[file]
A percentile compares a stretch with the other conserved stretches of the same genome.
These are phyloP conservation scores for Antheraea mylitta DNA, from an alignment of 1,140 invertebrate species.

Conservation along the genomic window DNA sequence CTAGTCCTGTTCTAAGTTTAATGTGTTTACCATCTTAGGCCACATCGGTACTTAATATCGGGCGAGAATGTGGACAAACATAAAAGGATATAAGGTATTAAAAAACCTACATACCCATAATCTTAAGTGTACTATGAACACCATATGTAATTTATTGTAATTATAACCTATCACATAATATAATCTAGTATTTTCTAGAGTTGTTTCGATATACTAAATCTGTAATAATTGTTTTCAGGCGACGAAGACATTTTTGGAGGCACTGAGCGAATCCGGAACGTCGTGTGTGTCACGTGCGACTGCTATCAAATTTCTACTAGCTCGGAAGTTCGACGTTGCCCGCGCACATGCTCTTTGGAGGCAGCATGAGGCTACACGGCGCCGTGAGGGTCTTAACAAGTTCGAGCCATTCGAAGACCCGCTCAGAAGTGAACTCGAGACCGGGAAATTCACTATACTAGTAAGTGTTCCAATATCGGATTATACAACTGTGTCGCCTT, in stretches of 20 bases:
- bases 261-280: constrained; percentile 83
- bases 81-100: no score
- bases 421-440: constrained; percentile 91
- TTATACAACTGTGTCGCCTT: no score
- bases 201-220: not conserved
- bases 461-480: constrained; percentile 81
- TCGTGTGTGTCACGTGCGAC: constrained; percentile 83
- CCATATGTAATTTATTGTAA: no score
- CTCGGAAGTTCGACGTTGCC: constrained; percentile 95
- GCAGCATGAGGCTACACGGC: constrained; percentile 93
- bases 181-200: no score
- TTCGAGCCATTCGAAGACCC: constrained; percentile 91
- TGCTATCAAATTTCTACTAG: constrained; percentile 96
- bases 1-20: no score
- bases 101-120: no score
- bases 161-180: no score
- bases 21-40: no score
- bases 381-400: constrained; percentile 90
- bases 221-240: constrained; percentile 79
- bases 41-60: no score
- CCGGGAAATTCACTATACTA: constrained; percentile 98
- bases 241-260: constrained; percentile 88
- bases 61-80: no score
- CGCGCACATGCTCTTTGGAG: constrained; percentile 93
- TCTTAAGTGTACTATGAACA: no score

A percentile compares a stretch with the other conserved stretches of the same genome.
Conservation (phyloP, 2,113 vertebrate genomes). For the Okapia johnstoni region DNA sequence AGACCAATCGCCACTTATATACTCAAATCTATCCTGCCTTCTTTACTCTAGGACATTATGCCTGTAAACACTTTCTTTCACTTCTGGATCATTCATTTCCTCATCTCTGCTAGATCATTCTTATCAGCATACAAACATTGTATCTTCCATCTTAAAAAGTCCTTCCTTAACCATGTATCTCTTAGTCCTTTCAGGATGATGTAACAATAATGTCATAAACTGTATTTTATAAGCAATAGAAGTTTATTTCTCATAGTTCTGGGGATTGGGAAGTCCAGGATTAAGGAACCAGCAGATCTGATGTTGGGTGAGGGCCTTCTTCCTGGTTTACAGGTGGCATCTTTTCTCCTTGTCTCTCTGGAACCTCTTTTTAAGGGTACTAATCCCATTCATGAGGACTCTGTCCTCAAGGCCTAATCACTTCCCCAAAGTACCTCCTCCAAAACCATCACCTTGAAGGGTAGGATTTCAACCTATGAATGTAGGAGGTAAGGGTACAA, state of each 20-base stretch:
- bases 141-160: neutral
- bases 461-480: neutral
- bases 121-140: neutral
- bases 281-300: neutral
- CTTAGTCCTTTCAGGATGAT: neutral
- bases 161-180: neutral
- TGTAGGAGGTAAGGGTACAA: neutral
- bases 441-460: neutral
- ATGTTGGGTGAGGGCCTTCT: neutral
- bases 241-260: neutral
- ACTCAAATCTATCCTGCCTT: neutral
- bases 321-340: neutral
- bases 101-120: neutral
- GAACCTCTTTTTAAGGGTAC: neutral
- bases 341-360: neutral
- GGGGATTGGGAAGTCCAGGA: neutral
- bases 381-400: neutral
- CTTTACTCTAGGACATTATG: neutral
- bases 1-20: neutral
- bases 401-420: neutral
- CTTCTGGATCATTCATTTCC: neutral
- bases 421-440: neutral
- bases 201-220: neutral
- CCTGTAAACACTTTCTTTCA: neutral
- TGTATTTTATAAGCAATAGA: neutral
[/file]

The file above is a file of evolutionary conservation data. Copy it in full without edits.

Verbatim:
A percentile compares a stretch with the other conserved stretches of the same genome.
These are phyloP conservation scores for Antheraea mylitta DNA, from an alignment of 1,140 invertebrate species.

Conservation along the genomic window DNA sequence CTAGTCCTGTTCTAAGTTTAATGTGTTTACCATCTTAGGCCACATCGGTACTTAATATCGGGCGAGAATGTGGACAAACATAAAAGGATATAAGGTATTAAAAAACCTACATACCCATAATCTTAAGTGTACTATGAACACCATATGTAATTTATTGTAATTATAACCTATCACATAATATAATCTAGTATTTTCTAGAGTTGTTTCGATATACTAAATCTGTAATAATTGTTTTCAGGCGACGAAGACATTTTTGGAGGCACTGAGCGAATCCGGAACGTCGTGTGTGTCACGTGCGACTGCTATCAAATTTCTACTAGCTCGGAAGTTCGACGTTGCCCGCGCACATGCTCTTTGGAGGCAGCATGAGGCTACACGGCGCCGTGAGGGTCTTAACAAGTTCGAGCCATTCGAAGACCCGCTCAGAAGTGAACTCGAGACCGGGAAATTCACTATACTAGTAAGTGTTCCAATATCGGATTATACAACTGTGTCGCCTT, in stretches of 20 bases:
- bases 261-280: constrained; percentile 83
- bases 81-100: no score
- bases 421-440: constrained; percentile 91
- TTATACAACTGTGTCGCCTT: no score
- bases 201-220: not conserved
- bases 461-480: constrained; percentile 81
- TCGTGTGTGTCACGTGCGAC: constrained; percentile 83
- CCATATGTAATTTATTGTAA: no score
- CTCGGAAGTTCGACGTTGCC: constrained; percentile 95
- GCAGCATGAGGCTACACGGC: constrained; percentile 93
- bases 181-200: no score
- TTCGAGCCATTCGAAGACCC: constrained; percentile 91
- TGCTATCAAATTTCTACTAG: constrained; percentile 96
- bases 1-20: no score
- bases 101-120: no score
- bases 161-180: no score
- bases 21-40: no score
- bases 381-400: constrained; percentile 90
- bases 221-240: constrained; percentile 79
- bases 41-60: no score
- CCGGGAAATTCACTATACTA: constrained; percentile 98
- bases 241-260: constrained; percentile 88
- bases 61-80: no score
- CGCGCACATGCTCTTTGGAG: constrained; percentile 93
- TCTTAAGTGTACTATGAACA: no score

A percentile compares a stretch with the other conserved stretches of the same genome.
Conservation (phyloP, 2,113 vertebrate genomes). For the Okapia johnstoni region DNA sequence AGACCAATCGCCACTTATATACTCAAATCTATCCTGCCTTCTTTACTCTAGGACATTATGCCTGTAAACACTTTCTTTCACTTCTGGATCATTCATTTCCTCATCTCTGCTAGATCATTCTTATCAGCATACAAACATTGTATCTTCCATCTTAAAAAGTCCTTCCTTAACCATGTATCTCTTAGTCCTTTCAGGATGATGTAACAATAATGTCATAAACTGTATTTTATAAGCAATAGAAGTTTATTTCTCATAGTTCTGGGGATTGGGAAGTCCAGGATTAAGGAACCAGCAGATCTGATGTTGGGTGAGGGCCTTCTTCCTGGTTTACAGGTGGCATCTTTTCTCCTTGTCTCTCTGGAACCTCTTTTTAAGGGTACTAATCCCATTCATGAGGACTCTGTCCTCAAGGCCTAATCACTTCCCCAAAGTACCTCCTCCAAAACCATCACCTTGAAGGGTAGGATTTCAACCTATGAATGTAGGAGGTAAGGGTACAA, state of each 20-base stretch:
- bases 141-160: neutral
- bases 461-480: neutral
- bases 121-140: neutral
- bases 281-300: neutral
- CTTAGTCCTTTCAGGATGAT: neutral
- bases 161-180: neutral
- TGTAGGAGGTAAGGGTACAA: neutral
- bases 441-460: neutral
- ATGTTGGGTGAGGGCCTTCT: neutral
- bases 241-260: neutral
- ACTCAAATCTATCCTGCCTT: neutral
- bases 321-340: neutral
- bases 101-120: neutral
- GAACCTCTTTTTAAGGGTAC: neutral
- bases 341-360: neutral
- GGGGATTGGGAAGTCCAGGA: neutral
- bases 381-400: neutral
- CTTTACTCTAGGACATTATG: neutral
- bases 1-20: neutral
- bases 401-420: neutral
- CTTCTGGATCATTCATTTCC: neutral
- bases 421-440: neutral
- bases 201-220: neutral
- CCTGTAAACACTTTCTTTCA: neutral
- TGTATTTTATAAGCAATAGA: neutral